Let's assume the "person familiar with the matter" of Twitter's latest round of funding did indeed value the 5-year-old microblogging service at $8.4 billion.
It means nothing, and not just because one should be skeptical of anonymous sources -- who almost always have a vested interest in the information they're leaking to the media.
It's also because valuations for private companies -- especially ones in a hot sector like social media that are priming the investing public for an IPO -- are easily asserted and wildly variable.
So Russia-based venture firm Digital Sky Technologies invests $800 million in Twitter (we're assuming; Twitter only refers to the investment as a "significant" round), and therefore the company is worth $8.4 billion?
Of course, that's just the latest valuation accorded to Twitter. Here's a brief history of some others:
$3.7 billion -- December 2010
$4 billion -- February 2011
$7.7 billion -- March 2011
It keeps going up and up! Even though it's quite clear that Twitter has not settled on a reliable formula for growing revenue in a substantial way. It's still trying things, such as the introduction last week of "promoted tweets," a way of making it even harder for Twitter users to avoid advertising. Twitter previously had restricted ads to "promoted accounts" and "promoted trends" -- in other words, no ads in personal tweet-streams.
In a way it probably won't matter, as the tweet-streams of users long have been polluted by free ads from marketing hacks, self-proclaimed social media gurus, content providers and crass corporate opportunists.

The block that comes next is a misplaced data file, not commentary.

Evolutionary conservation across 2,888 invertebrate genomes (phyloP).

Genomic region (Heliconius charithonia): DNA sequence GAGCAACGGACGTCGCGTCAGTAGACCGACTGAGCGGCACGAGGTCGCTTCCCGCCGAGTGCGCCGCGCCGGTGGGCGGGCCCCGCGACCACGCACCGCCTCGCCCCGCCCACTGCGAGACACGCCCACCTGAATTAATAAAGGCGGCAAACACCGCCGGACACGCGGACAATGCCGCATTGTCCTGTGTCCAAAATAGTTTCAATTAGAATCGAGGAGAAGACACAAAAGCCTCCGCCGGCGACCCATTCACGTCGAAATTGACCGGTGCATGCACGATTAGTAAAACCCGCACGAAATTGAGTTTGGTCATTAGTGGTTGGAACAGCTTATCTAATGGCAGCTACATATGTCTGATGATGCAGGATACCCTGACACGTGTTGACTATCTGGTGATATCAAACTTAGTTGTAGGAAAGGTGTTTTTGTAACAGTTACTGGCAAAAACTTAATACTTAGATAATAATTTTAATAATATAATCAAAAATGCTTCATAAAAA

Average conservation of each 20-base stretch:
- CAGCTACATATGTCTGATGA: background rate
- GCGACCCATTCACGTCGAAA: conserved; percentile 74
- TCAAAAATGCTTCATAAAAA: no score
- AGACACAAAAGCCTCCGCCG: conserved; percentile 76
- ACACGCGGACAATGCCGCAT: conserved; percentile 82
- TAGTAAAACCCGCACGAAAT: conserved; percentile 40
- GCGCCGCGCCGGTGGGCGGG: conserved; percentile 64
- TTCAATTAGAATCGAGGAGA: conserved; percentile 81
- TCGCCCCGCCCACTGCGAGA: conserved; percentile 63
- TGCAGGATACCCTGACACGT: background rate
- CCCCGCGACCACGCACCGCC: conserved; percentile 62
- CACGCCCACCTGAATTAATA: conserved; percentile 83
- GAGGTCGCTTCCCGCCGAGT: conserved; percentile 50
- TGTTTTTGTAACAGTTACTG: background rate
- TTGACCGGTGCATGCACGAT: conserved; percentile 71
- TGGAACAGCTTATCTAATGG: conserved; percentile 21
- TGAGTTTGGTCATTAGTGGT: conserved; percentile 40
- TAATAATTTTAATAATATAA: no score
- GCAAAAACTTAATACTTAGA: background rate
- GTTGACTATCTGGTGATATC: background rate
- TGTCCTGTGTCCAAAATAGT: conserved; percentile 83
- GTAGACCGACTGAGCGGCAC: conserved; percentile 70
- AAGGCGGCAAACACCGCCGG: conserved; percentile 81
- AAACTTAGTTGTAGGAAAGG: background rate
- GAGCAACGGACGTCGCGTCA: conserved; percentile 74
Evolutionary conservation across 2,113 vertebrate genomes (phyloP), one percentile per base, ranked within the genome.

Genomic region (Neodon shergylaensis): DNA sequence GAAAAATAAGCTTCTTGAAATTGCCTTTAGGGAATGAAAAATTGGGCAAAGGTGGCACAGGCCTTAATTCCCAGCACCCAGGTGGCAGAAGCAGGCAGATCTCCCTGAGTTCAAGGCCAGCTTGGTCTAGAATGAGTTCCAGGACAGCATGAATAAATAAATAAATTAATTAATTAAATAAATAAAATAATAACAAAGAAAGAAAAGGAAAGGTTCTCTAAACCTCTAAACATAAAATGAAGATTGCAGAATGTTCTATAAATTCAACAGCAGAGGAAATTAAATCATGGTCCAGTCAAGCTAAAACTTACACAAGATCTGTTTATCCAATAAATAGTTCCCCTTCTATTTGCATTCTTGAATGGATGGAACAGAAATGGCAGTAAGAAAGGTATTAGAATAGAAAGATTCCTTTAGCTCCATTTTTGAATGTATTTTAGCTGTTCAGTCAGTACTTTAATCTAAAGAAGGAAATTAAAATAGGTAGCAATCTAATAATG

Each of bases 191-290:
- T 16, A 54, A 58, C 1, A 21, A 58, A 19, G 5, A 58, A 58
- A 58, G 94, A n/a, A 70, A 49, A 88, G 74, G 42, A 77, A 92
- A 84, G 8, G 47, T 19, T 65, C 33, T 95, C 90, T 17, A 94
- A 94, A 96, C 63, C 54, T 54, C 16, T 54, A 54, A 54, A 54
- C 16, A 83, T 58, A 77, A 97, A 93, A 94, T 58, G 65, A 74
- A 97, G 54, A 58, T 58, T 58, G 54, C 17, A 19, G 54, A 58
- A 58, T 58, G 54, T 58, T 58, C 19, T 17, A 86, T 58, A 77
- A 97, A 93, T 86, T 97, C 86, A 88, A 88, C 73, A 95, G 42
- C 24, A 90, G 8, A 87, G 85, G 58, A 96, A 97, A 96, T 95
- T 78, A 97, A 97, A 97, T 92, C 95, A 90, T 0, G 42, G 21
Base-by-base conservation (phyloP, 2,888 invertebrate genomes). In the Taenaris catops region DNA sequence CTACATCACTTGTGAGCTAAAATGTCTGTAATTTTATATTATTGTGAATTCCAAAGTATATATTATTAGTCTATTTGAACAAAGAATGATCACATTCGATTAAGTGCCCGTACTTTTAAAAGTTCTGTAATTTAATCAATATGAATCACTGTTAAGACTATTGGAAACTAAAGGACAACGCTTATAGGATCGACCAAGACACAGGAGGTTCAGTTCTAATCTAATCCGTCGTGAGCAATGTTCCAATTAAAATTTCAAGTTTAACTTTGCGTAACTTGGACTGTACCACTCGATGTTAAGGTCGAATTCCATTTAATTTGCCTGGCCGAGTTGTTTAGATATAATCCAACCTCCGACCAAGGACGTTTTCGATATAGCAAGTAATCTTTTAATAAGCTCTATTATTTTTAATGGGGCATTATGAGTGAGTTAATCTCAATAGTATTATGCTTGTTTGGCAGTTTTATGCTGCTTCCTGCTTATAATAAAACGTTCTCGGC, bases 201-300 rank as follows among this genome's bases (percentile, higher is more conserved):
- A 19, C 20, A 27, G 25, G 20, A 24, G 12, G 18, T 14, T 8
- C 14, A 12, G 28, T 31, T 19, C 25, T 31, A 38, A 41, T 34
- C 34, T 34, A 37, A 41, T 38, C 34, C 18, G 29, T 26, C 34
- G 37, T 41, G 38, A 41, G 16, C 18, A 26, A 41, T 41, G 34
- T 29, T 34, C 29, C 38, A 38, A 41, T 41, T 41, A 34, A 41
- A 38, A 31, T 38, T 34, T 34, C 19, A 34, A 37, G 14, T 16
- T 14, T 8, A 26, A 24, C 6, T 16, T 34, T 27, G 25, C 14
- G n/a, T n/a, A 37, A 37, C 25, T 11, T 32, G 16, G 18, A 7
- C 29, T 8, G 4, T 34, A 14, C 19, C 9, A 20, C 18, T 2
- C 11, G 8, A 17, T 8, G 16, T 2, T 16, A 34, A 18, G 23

Still, you can always unfollow or block any account you want on Twitter. What happens when you can't block ads from your tweet-stream? More to the point, what happens to Twitter's revenue if you can?
Once Twitter allows ads in the stream, where does it go? What are its next steps to develop new revenue streams and grow current ones?
Here's another question about the latest valuation: How much does it discount the fact that a huge number of Twitter's more than 200 million registered accounts are inactive? Or, worse, bogus?
There was an interesting article in several media outlets today about how an anonymous former staffer of Newt Gingrich claims that the reason the GOP presidential candidate has more than 1.3 million Twitter followers (more than twice as many as Sarah Palin) is because he pays companies to create fake accounts.
However Gingrich amassed his Twitter army, a brief look at even his first page of followers reveals that most are phony. My favorite is John Havens, aka @Prontorider, who has zero tweets and is following five accounts: Newt Gingrich, Newt 2012 Campaign, Newt Gingrich News and Newt Gingrich (his original account). Johnny loves him some Newt!
(He also follows -- get this -- Red Hot Chili Peppers bassist Michael "Flea" Balzary. Except it's Flea's old Twitter account, which he abandoned in January. Johnny, dude!)
There are millions of Johnnys out there, and Twitter happily counts them among its users. But fake people don't read online ads, nor do they buy products online. Advertisers will figure this out.
I like Twitter and consider it valuable for keeping up with news and following trends. Beyond that, I have serious questions about its long-term growth.